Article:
NHS publishes electives recovery plan to boost capacity and give power to patients

The NHS and government have today set out a blueprint to address backlogs built up during the Covid pandemic and tackle long waits for care with a massive expansion in capacity for tests, checks and treatments.

NHS chief executive Amanda Pritchard and Health and Social Care Secretary Sajid Javid announced that the health service will build dozens more community diagnostic centres as part of the new elective care recovery plan.

The plan will also give patients greater control over their own health and offer greater choice of where to get care if they are waiting too long for treatment.

Teams of specialists will be deployed to help patients prepare for their op, and groups of clinicians and teams will be able to get instant access to test results, offering patients faster clinical advice.

The NHS has also said it will increase capacity to deliver more procedures and scans in each of the next three years, to around nine million more tests and checks by 2025.

This will mean that over a three-year period, patients will be offered around 17 million more diagnostic tests – an increase in capacity of a quarter compared with the three years prior to the pandemic. 

More than 100 diagnostic centres will also be rolled out, with the increase in capacity coming on the back of the NHS accelerating the rollout of these ‘one stop shops’ over the last year, with 66 set to be in use across England by the end of March – 26 more than previously planned.

New surgical hubs will also be added to the network of 122 already operating across the country, helping ensure that unless people chose to postpone, the longest time patients could wait will reduce so that by March 2025 patients aren’t waiting longer than a year for surgery. 

The hubs focus on high-volume routine surgery so more patients can get seen more quickly, making efficient use of taxpayer resources, and creating extra capacity so emergency cases do not disrupt operations and cause cancellations or delays.

The plan, developed with Royal Colleges, patient groups and health charities, sets out how the NHS staff will make the best use of additional government funding to begin to address the Covid backlog.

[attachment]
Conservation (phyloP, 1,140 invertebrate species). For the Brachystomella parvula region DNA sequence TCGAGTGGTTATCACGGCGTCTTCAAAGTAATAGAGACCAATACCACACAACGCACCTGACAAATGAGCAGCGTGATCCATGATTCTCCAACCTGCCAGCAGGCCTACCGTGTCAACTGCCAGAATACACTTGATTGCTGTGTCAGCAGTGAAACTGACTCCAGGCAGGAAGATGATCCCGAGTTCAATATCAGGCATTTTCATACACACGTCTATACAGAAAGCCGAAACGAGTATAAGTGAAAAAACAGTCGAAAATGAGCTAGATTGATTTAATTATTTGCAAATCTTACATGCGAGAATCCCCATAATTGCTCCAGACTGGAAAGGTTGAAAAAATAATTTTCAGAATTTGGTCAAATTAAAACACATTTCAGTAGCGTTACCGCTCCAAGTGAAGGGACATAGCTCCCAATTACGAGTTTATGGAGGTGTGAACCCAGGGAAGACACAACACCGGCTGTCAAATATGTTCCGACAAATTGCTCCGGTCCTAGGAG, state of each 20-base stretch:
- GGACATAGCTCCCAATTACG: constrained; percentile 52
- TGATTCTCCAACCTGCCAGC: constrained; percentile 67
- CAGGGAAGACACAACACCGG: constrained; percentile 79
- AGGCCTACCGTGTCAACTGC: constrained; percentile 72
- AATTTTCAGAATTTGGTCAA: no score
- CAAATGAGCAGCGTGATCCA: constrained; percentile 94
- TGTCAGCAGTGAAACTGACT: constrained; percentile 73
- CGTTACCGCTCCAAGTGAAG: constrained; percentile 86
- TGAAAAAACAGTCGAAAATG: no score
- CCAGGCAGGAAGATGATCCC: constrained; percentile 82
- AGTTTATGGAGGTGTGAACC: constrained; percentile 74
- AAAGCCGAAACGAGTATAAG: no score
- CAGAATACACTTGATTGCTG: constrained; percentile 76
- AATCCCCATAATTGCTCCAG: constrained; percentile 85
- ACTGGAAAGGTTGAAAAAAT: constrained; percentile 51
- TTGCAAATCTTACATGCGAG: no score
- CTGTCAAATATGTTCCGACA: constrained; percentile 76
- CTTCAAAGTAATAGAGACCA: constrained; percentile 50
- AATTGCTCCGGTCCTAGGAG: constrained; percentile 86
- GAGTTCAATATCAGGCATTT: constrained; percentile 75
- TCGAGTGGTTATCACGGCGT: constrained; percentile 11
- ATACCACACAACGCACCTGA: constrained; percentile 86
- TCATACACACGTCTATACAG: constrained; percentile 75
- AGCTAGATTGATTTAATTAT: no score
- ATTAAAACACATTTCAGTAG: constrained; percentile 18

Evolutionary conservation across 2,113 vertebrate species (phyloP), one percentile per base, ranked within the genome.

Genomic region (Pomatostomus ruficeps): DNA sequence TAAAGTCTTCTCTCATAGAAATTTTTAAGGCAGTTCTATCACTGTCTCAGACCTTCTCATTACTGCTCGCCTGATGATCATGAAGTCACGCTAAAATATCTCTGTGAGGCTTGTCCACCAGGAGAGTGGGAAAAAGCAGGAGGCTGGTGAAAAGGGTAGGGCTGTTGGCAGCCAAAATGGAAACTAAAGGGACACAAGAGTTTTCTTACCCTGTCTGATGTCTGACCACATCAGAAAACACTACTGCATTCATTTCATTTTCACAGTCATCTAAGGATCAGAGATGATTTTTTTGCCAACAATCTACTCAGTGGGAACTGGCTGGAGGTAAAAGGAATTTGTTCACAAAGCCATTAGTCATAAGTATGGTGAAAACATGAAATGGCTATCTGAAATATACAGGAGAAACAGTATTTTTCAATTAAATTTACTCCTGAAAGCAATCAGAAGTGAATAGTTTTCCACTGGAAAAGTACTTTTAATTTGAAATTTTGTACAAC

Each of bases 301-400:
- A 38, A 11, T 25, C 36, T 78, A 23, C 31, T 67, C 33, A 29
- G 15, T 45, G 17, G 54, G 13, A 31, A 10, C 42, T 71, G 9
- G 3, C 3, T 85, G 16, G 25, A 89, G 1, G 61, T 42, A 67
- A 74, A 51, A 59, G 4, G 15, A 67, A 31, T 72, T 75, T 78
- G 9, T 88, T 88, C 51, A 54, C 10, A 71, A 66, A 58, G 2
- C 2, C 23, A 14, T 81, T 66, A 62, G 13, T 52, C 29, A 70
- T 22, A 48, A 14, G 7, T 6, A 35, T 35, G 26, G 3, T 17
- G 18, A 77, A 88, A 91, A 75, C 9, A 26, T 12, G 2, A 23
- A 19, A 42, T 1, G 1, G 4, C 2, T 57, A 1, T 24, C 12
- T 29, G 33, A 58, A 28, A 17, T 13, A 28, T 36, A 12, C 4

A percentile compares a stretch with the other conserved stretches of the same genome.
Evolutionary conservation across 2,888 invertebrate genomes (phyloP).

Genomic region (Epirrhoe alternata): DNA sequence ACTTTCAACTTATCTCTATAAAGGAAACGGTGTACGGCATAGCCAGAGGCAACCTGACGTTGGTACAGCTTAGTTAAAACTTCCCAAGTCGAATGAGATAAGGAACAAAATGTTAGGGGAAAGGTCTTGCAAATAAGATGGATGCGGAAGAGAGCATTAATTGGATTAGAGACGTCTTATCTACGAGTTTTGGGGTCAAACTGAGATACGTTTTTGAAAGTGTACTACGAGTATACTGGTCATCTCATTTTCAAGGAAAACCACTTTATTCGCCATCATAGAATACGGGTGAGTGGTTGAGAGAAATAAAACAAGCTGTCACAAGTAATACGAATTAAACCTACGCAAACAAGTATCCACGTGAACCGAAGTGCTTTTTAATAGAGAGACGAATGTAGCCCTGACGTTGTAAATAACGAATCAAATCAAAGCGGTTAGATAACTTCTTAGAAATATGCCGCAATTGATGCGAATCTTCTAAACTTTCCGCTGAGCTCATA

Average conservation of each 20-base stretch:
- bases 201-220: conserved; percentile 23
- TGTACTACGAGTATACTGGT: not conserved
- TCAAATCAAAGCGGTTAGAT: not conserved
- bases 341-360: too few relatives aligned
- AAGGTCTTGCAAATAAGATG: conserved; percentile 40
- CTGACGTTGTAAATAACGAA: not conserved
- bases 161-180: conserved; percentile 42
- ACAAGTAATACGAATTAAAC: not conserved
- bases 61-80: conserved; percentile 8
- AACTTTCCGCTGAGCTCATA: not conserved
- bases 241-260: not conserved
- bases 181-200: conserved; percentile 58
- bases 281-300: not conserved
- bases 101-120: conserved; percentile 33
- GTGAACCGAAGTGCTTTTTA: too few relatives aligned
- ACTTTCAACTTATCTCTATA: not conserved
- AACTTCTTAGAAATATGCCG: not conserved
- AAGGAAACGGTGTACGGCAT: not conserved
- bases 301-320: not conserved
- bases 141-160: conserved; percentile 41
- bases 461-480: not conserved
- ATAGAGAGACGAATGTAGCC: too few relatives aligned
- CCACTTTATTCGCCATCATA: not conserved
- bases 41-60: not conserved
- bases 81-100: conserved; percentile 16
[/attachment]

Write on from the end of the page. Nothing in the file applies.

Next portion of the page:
NHS staff have been working hard to recover services while dealing with the rise of Omicron and sustained numbers of Covid hospitalisations, high levels of staff absence due to Covid, all while accelerating the booster rollout with more than eleven million boosters delivered since December 12.

The plan will ensure that the innovations put in place by local areas can be expanded, and comes as the NHS has already committed to continuing to increase investment in mental health services through the mental health investment standard as well as providing further funding for primary and community care services.

NHS chief executive Amanda Pritchard said: 

“As we move out of the Omicron wave the NHS is applying the same determination and ‘can do’ spirit we have displayed throughout the pandemic, to address backlogs in routine care that have inevitably built up, and reduce long waits. 

“That cannot happen overnight but we are determined to make the best possible use of the additional investment and take the best from our pandemic response, including smarter use of digital care and flexible working between teams and trusts, while building this additional diagnostic capacity that will help to accelerate progress.  

“As we have always said throughout the pandemic, it is vitally important that anybody who has health needs continues to come forward, so that staff can help you with the best options for your care.”

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